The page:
Some years ago I cared for a nine-year-old boy with a deadly brain tumor. I have never known a child with that tumor to survive more than a year. One of my partners had the difficult task of telling his parents the diagnosis and prognosis. This doctor had told them the whole truth and nothing but. I know his style—patient, thorough, compassionate.
Young Kyle went through radiation treatments. With that and the help of steroids, most of his symptoms went away. About a month after the treatment ended, I repeated the mri to see where things stood. The pattern of black and white and gray said that nothing had changed. How much nicer it would have been if all the sinister shadows had disappeared, if only for a little while. How, I wondered, would I tell the family this?
Kyle was in the room when his mother asked the results. "I have some good news," I told her. "The tumor has not progressed." Well, my hopeful spin was true—half true. But neither had the tumor gone away.
That evening Kyle's mother and I were guests on a local television talk-show. Kyle was there, too, sitting between us in a spiffy three-piece vested suit. At the end of the interview, his mother said directly to the camera, "I have to tell you what happened today. Today Doctor Komp told me that my baby is going to be okay. There was another doctor we called 'Doctor Gloom and Doom,' but Doctor Komp told me my son would be okay."
How could I correct her in front of her son, in front of the television audience? I smiled weakly, regretting that I had so softened the news that she had drawn that incorrect conclusion.
When Kyle died, the family did fine, even with the less euphemistic doctor they called "Gloom and Doom." But I've been thinking about my choice of words ever since.
There is so much bad news in this world that seems to beg to be softened, especially in the field of medicine. This verbal softening-up process intends to console the hearer, but more often it comforts the euphemizer rather than the "euphemizee."
Euphemizing risks the dissolution of the truth, and sometimes it covers up danger.
One morning in Chicago I set off early from my hotel to mail a package and met two friendly police officers standing on the street corner. I asked them if there was a post office nearby.
"Whew!" said one cop shaking his head. "Not around here."
"Where's the nearest post office?" I wondered aloud, looking to his partner who might be more informative.
"Not within walking distance," his partner answered. "About six blocks that way," he said, waving his hand in the direction somewhat vaguely south.
"Not within walking distance," both officers repeated. "ups will be open at 10:00 a.m. Why don't you just wait?"
Why wait when six blocks is not too far to walk? Having the time and needing the exercise, I set off past handsome banners that proclaimed "Illinois Medical District." The flags pointed to the illuminated crisp medical towers of South Ashland's Bedpan Alley.
There were many churches along my route to the post office. Bullet-shaped holes marred the simple glass cross on a Lutheran house of worship. A sign was broken off another church, but her boarded doors still proclaimed her watchword: "As for me and my house, we will serve the Lord." Hard to serve God on South Ashland, it would seem. Hard to come within walking distance.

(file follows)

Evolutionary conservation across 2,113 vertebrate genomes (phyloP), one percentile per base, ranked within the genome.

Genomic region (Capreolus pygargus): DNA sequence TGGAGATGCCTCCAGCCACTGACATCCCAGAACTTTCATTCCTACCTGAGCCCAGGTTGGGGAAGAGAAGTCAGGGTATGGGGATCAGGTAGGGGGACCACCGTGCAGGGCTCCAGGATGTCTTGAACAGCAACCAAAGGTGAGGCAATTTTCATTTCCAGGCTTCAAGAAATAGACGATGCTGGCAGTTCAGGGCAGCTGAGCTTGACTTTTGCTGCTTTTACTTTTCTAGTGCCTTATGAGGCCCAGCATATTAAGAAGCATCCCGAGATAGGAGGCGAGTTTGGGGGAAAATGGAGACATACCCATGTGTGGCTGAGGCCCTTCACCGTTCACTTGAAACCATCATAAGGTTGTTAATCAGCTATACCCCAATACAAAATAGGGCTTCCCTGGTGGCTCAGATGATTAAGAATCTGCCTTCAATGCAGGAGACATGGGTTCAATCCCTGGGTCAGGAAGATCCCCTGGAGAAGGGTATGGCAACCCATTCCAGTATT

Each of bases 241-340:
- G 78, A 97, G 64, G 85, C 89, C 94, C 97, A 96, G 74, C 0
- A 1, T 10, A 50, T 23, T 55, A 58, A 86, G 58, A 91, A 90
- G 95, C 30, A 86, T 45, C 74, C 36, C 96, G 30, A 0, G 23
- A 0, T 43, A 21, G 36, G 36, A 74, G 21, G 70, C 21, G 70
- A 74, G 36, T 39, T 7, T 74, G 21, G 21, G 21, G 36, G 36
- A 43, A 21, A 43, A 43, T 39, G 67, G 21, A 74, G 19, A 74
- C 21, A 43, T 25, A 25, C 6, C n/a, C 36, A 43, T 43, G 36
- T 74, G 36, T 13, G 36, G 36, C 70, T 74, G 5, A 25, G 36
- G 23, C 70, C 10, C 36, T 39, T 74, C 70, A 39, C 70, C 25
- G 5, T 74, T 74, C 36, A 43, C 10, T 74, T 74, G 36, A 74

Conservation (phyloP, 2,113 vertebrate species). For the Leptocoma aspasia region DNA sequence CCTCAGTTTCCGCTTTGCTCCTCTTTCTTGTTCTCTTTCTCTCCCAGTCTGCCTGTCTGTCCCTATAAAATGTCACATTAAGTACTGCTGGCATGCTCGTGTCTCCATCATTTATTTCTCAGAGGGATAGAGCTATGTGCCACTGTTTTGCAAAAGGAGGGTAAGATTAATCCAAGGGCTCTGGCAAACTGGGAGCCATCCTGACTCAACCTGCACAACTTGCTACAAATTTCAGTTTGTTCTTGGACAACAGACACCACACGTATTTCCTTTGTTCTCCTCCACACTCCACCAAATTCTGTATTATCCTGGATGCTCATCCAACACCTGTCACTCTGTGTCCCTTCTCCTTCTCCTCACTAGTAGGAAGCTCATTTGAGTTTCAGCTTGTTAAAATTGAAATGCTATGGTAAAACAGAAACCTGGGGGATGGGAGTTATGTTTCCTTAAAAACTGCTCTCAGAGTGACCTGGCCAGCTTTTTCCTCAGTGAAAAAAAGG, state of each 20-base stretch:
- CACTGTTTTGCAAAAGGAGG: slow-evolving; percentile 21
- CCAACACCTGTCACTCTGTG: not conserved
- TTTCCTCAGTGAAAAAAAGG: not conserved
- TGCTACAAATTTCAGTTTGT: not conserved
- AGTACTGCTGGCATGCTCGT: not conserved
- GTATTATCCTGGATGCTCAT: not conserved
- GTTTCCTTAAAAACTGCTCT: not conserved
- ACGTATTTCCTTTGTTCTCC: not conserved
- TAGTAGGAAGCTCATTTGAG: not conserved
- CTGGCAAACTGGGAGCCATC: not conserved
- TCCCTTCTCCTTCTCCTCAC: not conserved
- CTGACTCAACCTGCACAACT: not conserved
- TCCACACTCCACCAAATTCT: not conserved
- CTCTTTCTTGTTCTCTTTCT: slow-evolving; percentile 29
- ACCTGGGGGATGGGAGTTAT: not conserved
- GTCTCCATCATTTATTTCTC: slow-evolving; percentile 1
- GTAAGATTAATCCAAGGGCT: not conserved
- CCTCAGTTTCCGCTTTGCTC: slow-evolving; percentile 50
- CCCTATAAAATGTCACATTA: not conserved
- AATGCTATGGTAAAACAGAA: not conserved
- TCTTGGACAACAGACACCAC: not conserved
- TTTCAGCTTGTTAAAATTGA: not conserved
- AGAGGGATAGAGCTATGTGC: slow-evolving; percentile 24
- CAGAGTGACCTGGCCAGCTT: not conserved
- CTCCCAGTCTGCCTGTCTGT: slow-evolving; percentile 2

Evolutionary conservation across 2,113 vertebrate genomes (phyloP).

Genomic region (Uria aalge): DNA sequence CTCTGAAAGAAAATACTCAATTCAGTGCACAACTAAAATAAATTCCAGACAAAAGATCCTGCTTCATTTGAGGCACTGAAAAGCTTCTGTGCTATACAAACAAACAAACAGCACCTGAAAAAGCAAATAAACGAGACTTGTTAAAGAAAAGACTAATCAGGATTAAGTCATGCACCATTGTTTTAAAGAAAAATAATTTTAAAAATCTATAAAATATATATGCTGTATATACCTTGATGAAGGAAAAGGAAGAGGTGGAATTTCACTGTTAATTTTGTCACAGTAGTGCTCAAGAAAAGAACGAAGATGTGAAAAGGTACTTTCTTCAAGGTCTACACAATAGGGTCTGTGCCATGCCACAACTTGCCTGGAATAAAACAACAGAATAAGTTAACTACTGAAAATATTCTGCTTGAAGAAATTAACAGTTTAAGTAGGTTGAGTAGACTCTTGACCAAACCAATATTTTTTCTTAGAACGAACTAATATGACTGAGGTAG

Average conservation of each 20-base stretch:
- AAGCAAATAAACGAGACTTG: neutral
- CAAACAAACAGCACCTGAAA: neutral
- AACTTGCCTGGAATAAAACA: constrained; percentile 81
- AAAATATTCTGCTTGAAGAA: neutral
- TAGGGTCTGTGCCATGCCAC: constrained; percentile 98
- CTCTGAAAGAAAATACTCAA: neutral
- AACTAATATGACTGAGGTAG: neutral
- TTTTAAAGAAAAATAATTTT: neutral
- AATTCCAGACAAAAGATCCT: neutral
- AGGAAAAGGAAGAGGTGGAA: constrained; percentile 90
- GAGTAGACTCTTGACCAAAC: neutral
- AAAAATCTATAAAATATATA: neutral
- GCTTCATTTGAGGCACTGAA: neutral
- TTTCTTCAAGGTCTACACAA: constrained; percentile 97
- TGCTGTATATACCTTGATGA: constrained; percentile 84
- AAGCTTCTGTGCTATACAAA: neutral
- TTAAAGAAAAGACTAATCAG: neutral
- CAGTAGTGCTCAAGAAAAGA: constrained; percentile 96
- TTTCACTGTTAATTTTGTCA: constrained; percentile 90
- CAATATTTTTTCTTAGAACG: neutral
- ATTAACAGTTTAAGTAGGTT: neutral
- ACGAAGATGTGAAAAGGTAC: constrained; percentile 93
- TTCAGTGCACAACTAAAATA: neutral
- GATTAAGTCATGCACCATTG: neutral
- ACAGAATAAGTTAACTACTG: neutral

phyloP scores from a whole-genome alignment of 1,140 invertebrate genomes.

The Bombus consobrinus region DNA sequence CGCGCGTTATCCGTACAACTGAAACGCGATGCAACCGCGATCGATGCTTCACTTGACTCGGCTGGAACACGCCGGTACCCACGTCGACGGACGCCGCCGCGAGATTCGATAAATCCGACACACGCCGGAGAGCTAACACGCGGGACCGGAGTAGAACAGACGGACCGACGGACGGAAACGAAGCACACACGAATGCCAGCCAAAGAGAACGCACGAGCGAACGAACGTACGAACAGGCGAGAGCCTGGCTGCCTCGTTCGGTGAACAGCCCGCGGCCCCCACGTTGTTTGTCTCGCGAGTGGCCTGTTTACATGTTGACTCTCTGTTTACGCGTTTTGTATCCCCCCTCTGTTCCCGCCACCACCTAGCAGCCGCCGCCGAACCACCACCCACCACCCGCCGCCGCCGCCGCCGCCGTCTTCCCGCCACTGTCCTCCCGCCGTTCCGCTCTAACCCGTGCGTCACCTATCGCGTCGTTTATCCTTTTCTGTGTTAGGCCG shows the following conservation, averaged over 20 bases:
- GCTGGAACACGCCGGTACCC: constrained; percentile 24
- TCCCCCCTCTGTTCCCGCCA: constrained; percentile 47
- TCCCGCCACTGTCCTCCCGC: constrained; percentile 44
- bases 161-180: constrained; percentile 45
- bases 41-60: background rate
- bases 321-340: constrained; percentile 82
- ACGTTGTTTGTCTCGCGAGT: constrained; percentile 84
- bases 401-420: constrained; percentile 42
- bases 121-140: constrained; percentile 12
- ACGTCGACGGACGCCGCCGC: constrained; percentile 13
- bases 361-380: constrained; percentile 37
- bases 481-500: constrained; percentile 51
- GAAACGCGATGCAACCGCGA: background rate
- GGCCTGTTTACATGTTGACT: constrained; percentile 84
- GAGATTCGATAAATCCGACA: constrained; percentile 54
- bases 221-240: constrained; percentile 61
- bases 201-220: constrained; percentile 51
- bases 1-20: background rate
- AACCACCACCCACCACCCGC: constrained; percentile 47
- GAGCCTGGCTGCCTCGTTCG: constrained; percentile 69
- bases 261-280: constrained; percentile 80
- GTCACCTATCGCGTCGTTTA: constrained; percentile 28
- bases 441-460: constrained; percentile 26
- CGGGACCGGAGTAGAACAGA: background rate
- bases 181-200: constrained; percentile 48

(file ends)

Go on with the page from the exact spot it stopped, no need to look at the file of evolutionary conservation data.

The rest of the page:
My path took me down the streets of Cook County's encatchment area. Encatchment area—that's medspeak for the 'hood that fills the bedpans of this Chicago Hope. When I was a young doctor, Cook County had 3,000 active beds. Today fewer than 500 beds remain open for the sick of South Ashland who are sicker now than they have ever been before. I wondered whether visiting nurses need police escorts here as they do in the neighborhood that surrounds New Haven's Pill Hill where I work. It's not easy to serve those who have been managed-cared out of those 2,500 other beds.
"Not within walking distance" was the policeman's way of saying to me, "You shouldn't walk there." But the people who live on South Ashland walk there every day. As I strolled past an old brownstone house on that nippy autumn day, a young working woman in stilettoed heels and micro-miniskirt shouted final instructions to her latchkey son before moving toward a shiny new Lincoln Town Car blasting gangsta rap music at the curb. The people of South Ashland live within walking distance of poverty and prostitution and crime.
Not within walking distance is a way we can use words to stand at a distance from truth, when truth is too uncomfortable. A euphemism is one way, but there are other wordy ways to separate ourselves from that which is truthful but painful.
With euphemisms and passive voice, it's nobody's fault. No-fault syntax, says John Leo, is crucially important when issuing vague, no-apology regrets (Charlestown Daily Mail, Feb. 11, 1997).
We don't slice our hospital budgets these days. We participate in patient-focused operational redesign. Patients don't die in our midst. They just expire. Following their expiration, we don't send them to the morgue. We discharge them to Brady. A dead body isn't a corpse either. It is the remains.
I like what Hannah More said about precision with words. "Let us fortify our virtue by calling things by their proper names" (Religion of the Heart, Paraclete, 1996).